1989 - FRANK ARNOLD NESBITT. The former Marine and Air Force communications officer was arrested by the FBI on 14 October 1989 and charged with delivering unauthorized information to the Soviet government. Nesbitt, a Memphis resident, left behind family and bewildered colleagues in June, appending a terse note to his weed trimmer ("I'm gone. Don't look for me."), and flew to Belize in Central America. Plans to settle there did not work out, so he moved on to Guatemala City where he enrolled in Spanish classes. In August while sightseeing in Sucre, Bolivia, he happened to board a bus full of Russian ballet dancers. He attended the ballet that evening and the next day bumped into a Soviet official traveling with the group. This meeting set in motion his trip to Moscow. From Sucre he went to La Paz where a Soviet Embassy official arranged for his flight to Moscow. Nesbitt claims he stayed 11 days in Moscow in a safe house, wrote from memory 32 pages detailing US defense communications, was polygraphed, toured the city, and met important KGB personnel. However, he grew upset over the Soviets' failure to grant him citizenship and provide him with an apartment and job. He returned, in a circuitous route, to Guatemala where he contacted US authorities who then accompanied him to Washington, DC. He was met by the FBI and arrested 11 days later. He offered his services as a double agent to the FBI claiming he did not give the Soviets any useful information. The National Security Agency, however, determined that information Nesbitt said he provided is still classified. The former communications officer served in the military between 1963 and 1966, and 1969 to 1979. On 8 November, he was indicted on a charge of conspiring with a Soviet agent to pass sensitive national defense information to the Soviet Union. Nesbitt initially pleaded innocent to espionage and conspiracy charges. If convicted, he faced a possible life sentence and fines up to $500,000. According to his lawyer, Nesbitt “wanted to have some excitement in his life,” but it is likely that he was also motivated by money and also a sense of disgruntlement. A Soviet foreign ministry spokesman has said that Nesbitt was denied Soviet citizenship because a check of the autobiography he gave the Soviet parliament “led to suspicion of his possible connections with the criminal underworld.” On 1 February 1990 Nesbitt changed his plea to guilty in order to receive a substantially reduced sentence. On 27 April he was sentenced in US District Court to 10 years in a psychiatric treatment facility at a Federal prison. His psychiatric evaluation states that he suffers from severe personality disorders.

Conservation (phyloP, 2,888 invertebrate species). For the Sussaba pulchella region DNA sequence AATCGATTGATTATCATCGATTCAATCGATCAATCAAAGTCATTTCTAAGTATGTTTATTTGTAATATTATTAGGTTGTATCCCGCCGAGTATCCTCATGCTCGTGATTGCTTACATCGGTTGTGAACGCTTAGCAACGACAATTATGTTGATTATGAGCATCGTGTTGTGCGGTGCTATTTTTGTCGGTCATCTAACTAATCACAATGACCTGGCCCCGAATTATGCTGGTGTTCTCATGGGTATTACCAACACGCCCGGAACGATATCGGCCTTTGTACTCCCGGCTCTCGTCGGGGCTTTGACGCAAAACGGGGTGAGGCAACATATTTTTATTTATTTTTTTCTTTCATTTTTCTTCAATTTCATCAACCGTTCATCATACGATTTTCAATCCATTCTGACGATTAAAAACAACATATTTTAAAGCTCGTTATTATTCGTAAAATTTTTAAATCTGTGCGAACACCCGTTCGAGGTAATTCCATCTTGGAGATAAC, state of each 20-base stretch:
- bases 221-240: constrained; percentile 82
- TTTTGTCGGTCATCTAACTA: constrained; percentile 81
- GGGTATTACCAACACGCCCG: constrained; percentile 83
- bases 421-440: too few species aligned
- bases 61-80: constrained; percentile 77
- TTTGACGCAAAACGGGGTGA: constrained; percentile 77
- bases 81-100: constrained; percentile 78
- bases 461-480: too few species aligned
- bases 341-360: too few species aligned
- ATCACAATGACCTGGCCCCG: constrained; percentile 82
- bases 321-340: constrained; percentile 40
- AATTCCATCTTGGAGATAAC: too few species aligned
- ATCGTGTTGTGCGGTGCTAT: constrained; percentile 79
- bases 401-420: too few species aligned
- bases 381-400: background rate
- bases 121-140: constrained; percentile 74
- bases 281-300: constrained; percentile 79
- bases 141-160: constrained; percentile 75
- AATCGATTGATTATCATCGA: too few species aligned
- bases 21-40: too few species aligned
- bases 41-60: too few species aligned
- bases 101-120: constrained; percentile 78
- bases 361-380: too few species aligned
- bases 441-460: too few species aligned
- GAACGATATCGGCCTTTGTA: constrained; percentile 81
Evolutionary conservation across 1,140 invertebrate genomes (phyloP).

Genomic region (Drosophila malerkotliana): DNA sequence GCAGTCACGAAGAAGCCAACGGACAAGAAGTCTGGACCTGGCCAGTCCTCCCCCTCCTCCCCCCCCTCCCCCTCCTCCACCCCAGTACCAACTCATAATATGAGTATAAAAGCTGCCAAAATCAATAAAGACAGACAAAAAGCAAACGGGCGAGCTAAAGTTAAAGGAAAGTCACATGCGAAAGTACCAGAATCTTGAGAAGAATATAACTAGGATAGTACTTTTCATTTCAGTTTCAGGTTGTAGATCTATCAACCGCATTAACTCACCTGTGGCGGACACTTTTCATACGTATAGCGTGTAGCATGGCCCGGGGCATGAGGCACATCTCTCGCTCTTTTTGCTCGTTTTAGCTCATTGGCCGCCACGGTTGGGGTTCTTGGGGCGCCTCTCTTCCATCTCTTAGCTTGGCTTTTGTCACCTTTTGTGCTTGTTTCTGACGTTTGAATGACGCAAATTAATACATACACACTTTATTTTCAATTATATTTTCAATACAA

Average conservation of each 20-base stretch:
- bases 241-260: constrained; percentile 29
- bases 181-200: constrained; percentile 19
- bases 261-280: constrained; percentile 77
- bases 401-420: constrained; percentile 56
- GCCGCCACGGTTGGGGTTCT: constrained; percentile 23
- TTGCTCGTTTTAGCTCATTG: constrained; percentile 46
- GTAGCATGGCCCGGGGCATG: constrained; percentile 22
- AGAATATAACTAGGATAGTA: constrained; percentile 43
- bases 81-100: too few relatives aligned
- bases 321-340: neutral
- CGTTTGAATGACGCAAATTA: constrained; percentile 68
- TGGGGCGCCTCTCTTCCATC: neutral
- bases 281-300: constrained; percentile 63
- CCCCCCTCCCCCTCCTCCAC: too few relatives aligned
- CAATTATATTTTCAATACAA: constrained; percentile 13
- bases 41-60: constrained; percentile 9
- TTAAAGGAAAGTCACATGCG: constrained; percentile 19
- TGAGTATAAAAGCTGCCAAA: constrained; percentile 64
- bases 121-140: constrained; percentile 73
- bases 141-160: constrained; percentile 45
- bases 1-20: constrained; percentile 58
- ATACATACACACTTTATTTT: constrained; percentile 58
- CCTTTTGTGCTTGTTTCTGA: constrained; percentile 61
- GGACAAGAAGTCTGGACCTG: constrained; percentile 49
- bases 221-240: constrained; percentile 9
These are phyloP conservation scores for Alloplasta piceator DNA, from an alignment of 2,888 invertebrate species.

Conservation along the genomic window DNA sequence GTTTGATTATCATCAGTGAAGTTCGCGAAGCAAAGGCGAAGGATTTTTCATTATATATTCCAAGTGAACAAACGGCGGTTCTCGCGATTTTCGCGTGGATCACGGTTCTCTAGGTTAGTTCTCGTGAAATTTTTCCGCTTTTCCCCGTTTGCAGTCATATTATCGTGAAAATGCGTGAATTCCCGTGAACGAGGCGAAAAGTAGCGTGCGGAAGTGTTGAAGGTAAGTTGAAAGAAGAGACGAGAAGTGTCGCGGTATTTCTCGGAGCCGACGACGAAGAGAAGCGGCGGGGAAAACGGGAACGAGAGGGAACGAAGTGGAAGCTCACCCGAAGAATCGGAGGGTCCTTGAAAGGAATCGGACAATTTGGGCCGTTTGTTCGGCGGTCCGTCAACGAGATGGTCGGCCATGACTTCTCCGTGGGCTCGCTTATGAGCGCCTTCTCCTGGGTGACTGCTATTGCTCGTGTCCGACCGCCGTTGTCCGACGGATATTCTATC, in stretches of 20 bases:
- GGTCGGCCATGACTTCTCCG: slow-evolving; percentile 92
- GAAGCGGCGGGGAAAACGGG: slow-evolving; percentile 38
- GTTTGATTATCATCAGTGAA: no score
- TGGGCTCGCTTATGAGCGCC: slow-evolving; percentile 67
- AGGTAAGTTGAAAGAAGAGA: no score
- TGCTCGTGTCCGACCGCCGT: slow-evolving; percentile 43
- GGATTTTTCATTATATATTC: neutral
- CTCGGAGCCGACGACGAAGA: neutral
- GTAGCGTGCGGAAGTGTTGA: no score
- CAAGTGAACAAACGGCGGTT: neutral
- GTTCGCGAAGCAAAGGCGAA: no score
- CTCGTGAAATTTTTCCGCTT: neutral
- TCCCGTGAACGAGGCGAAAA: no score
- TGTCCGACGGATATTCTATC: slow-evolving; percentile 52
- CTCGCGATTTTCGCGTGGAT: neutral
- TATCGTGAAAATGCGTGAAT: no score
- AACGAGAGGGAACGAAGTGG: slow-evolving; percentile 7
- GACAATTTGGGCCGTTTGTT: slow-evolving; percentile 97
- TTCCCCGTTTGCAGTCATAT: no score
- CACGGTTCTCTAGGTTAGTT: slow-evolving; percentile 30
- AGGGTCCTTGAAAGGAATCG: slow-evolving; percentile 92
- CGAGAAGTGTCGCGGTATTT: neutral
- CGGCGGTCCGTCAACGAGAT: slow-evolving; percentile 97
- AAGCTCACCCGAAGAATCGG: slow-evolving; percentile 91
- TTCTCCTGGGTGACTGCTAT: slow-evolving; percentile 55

Washington Post 15 Oct 1989, “Odyssey of a Suspected Spy; FBI Arrests Man in Va. After Moscow Trip”
Washington Post 17 Oct 1989, “No Bail for Alleged Spy”
Washington Post 20 Oct 1989, “Suspected Spy Sought to Defect, FBI Says”
Washington Post 2 Feb 1990, “Guilty Plea Entered in Secrets Case”
Washington Post 27 Apr 1990, “Ex-Officer Given 10 Years in Mental Hospital for Spying”